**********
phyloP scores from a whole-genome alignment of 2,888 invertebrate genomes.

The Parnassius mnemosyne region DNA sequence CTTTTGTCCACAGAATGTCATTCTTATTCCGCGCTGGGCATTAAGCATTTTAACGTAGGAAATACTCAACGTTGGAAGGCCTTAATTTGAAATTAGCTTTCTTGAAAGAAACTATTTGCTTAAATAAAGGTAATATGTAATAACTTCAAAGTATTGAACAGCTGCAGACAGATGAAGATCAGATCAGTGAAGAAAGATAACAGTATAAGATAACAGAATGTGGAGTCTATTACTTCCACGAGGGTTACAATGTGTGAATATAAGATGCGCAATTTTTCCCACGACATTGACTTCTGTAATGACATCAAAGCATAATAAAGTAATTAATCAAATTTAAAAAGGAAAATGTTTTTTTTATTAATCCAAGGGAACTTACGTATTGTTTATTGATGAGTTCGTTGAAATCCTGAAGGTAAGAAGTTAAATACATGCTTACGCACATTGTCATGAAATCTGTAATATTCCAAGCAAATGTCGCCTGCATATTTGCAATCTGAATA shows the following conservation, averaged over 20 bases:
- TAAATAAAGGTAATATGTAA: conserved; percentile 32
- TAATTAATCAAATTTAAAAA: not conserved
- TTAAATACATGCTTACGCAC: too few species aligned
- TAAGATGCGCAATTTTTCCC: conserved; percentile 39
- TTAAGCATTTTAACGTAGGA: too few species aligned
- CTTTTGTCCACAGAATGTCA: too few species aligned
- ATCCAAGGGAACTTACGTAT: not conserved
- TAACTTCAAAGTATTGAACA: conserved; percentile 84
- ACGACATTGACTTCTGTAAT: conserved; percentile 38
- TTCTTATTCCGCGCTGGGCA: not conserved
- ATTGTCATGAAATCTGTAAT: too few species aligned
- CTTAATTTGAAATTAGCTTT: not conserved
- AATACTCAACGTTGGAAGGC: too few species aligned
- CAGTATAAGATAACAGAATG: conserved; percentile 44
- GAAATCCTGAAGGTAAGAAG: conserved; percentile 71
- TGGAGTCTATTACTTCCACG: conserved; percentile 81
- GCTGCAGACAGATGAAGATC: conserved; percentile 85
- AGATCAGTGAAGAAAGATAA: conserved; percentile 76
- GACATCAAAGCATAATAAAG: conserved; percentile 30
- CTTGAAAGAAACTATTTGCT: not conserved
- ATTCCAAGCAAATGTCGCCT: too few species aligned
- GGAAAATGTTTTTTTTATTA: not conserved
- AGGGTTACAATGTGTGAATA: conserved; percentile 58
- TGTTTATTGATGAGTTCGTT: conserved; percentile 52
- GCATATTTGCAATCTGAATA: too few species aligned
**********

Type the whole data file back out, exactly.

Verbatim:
phyloP scores from a whole-genome alignment of 2,888 invertebrate genomes.

The Parnassius mnemosyne region DNA sequence CTTTTGTCCACAGAATGTCATTCTTATTCCGCGCTGGGCATTAAGCATTTTAACGTAGGAAATACTCAACGTTGGAAGGCCTTAATTTGAAATTAGCTTTCTTGAAAGAAACTATTTGCTTAAATAAAGGTAATATGTAATAACTTCAAAGTATTGAACAGCTGCAGACAGATGAAGATCAGATCAGTGAAGAAAGATAACAGTATAAGATAACAGAATGTGGAGTCTATTACTTCCACGAGGGTTACAATGTGTGAATATAAGATGCGCAATTTTTCCCACGACATTGACTTCTGTAATGACATCAAAGCATAATAAAGTAATTAATCAAATTTAAAAAGGAAAATGTTTTTTTTATTAATCCAAGGGAACTTACGTATTGTTTATTGATGAGTTCGTTGAAATCCTGAAGGTAAGAAGTTAAATACATGCTTACGCACATTGTCATGAAATCTGTAATATTCCAAGCAAATGTCGCCTGCATATTTGCAATCTGAATA shows the following conservation, averaged over 20 bases:
- TAAATAAAGGTAATATGTAA: conserved; percentile 32
- TAATTAATCAAATTTAAAAA: not conserved
- TTAAATACATGCTTACGCAC: too few species aligned
- TAAGATGCGCAATTTTTCCC: conserved; percentile 39
- TTAAGCATTTTAACGTAGGA: too few species aligned
- CTTTTGTCCACAGAATGTCA: too few species aligned
- ATCCAAGGGAACTTACGTAT: not conserved
- TAACTTCAAAGTATTGAACA: conserved; percentile 84
- ACGACATTGACTTCTGTAAT: conserved; percentile 38
- TTCTTATTCCGCGCTGGGCA: not conserved
- ATTGTCATGAAATCTGTAAT: too few species aligned
- CTTAATTTGAAATTAGCTTT: not conserved
- AATACTCAACGTTGGAAGGC: too few species aligned
- CAGTATAAGATAACAGAATG: conserved; percentile 44
- GAAATCCTGAAGGTAAGAAG: conserved; percentile 71
- TGGAGTCTATTACTTCCACG: conserved; percentile 81
- GCTGCAGACAGATGAAGATC: conserved; percentile 85
- AGATCAGTGAAGAAAGATAA: conserved; percentile 76
- GACATCAAAGCATAATAAAG: conserved; percentile 30
- CTTGAAAGAAACTATTTGCT: not conserved
- ATTCCAAGCAAATGTCGCCT: too few species aligned
- GGAAAATGTTTTTTTTATTA: not conserved
- AGGGTTACAATGTGTGAATA: conserved; percentile 58
- TGTTTATTGATGAGTTCGTT: conserved; percentile 52
- GCATATTTGCAATCTGAATA: too few species aligned